Juneau builder Wayne Coogan is approaching Juneau’s longtime housing deficit from two sides: the planning, and the practical.
Coogan, who owns Coogan Construction, recently finished building 28 apartments in West Juneau, a project 14 months in the making. He also serves on the City and Borough of Juneau’s Affordable Housing Commission, a group tasked by the Assembly to help find a solution to Juneau’s housing problem. City officials have deemed it a priority for 2014.
Coogan’s Island Hills Apartments, as well as another recently opened apartment building in Lemon Creek, brought about 50 new units to Juneau’s housing market in the past month or so.
Island Hills Apartments’ two buildings are almost ready for tenants to move in, and “we’ve already got people paying deposits,” Coogan said. There are still units available for rent.
Another building is going up next to the two existing ones, he said. When it’s finished later this year, the third Island Hills building will bring the site’s units to 60.
Boasting big windows, “all 60 units will have views,” Coogan said. His company is responsible for building both Juneau-Douglas High School and Thunder Mountain High School, Bartlett Regional Hospital and the downtown parking garage, among other city structures. Island Hills Apartments will be a $7 million project when it’s all said and done, Coogan said.
“We saved our money and we’re reinvesting it in the Juneau community,” he said.
The apartments are two-bedroom, 1,000-square-foot units. The upstairs spaces are renting for $1,600 per month; the downstairs units are $1,200 per month, partially subsidized by CBJ in exchange for Coogan purchasing gravel for his construction project from the city.
“For every 35 tons of material we buy we’re going to give a rental unit month for $1,200,” Coogan said.
So far, Coogan has racked up 288 reduced-price months for his tenants from the city, he said.
Affordable Housing Commission assembly liaison Jesse Kiehl said it’s “really good to see progress” on Juneau’s housing front in the form of new apartment buildings. New housing units have been on the upswing annually since experiencing a low in 2009, according to city permitting numbers. Sixty-five new units were built in the city in 2011; 74 in 2012; and 156 in 2013.
“That’s really going to help as it continues to lift a heavy weight from Juneau’s economy,” he said. “We want to keep the momentum going on market-rate housing.”
However, he said, low-income housing needs are pressing on Juneau. There are about 750 low-income housing units in Juneau, according to the Juneau Economic Development Council’s 2012 Housing Needs Assessment. About 2,400 Juneau families qualify for low-income housing, according to a past Empire report.
“It’s a segment of our society in Juneau that’s really on the ropes,” Kiehl said.
The city wanted to help Coogan offer “units for below market price” in order to put more affordable housing on the market, he said. However, Coogan doesn’t believe supplying Juneau with affordable housing is as cut and dry as people make it sound.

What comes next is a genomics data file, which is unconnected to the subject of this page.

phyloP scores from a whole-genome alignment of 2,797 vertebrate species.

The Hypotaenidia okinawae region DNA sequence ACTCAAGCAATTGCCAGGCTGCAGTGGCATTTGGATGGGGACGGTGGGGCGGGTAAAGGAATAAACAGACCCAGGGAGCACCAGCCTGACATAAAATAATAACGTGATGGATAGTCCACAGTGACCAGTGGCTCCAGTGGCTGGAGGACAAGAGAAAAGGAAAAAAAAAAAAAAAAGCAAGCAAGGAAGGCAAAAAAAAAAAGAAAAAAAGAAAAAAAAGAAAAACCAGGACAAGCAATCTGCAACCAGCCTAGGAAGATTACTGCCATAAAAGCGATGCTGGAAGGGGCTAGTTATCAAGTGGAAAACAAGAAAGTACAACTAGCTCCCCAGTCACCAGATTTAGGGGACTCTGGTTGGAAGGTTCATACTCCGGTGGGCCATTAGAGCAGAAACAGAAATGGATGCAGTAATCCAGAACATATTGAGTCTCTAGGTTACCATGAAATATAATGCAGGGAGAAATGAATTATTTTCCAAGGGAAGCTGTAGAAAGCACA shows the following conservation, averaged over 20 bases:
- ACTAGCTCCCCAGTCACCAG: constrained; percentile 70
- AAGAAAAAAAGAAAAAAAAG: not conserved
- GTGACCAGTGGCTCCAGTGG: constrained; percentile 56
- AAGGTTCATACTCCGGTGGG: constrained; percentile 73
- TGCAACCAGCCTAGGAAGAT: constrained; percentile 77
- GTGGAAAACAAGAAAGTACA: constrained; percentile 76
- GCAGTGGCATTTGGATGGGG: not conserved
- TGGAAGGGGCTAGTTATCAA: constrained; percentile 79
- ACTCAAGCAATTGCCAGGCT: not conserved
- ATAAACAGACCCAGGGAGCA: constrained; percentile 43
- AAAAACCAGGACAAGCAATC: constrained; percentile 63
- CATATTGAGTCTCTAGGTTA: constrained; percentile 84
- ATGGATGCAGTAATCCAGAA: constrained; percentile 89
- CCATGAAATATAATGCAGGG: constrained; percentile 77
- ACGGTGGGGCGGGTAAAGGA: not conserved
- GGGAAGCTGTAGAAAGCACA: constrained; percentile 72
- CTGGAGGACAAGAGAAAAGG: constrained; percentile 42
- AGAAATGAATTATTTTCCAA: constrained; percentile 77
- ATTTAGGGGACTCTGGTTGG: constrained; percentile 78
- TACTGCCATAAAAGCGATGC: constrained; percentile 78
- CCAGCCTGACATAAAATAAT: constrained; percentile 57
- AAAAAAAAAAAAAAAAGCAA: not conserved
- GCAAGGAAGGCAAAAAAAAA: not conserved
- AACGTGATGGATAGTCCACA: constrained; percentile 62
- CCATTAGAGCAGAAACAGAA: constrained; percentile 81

“In my opinion, there’s no such thing as affordable housing,” Coogan said. He referenced Douglas’ Channel Terrace apartments, low-income housing recently purchased with a grant by Juneau’s St. Vincent de Paul Society.
“It’s expensive housing, built with other people’s money, rented at an affordable price.”
Coogan said the Affordable Housing Commission hopes that introducing new market-rate housing, like Island Hills Apartments, will lower rent elsewhere in the city as people shift to fill the new spaces. Another new development, River Park Apartments in Lemon Creek, has added an additional 23 units to the market.
Builder and owner Bill Heumann, who has built about 400 dwellings in Juneau over the last 30 years, said the demand for housing drove him to build the new units on Davis Avenue.
“As a business person, it became pretty apparent there was a demand for this kind of thing,” he said. “We build these things when we know people will occupy them.”
There are still units available at River Park. Most of the apartments are one-bedroom, renting for $1050.
Coogan and Heumann both said the city’s permitting requirements and regulations are what keep people from building in Juneau. Heumann said that between the new apartments and condominiums he built previously on the same lot, he had to get 26 permits from the city.
“I’m not facetious when I say that once I had my permits, half the work was done before we ever break ground,” he said. “So much of the effort is in the permitting.”
Coogan said that “the whole industry is overregulated.”
“We don’t have a housing problem, we have a regulation problem,” he said. He said that it feels like everything from the height of his window sills to the number of sheets of bedrock under his buildings are regulated.
“It’s ad nauseam.”
More housing options are coming down the pike in 2014. Heumann recently received a conditional use permit from the city to build 15 waterfront condominiums in Auke Bay.
• Contact reporter Katie Moritz at 523-2294 or at firstname.lastname@example.org. Follow her on Twitter @katecmoritz.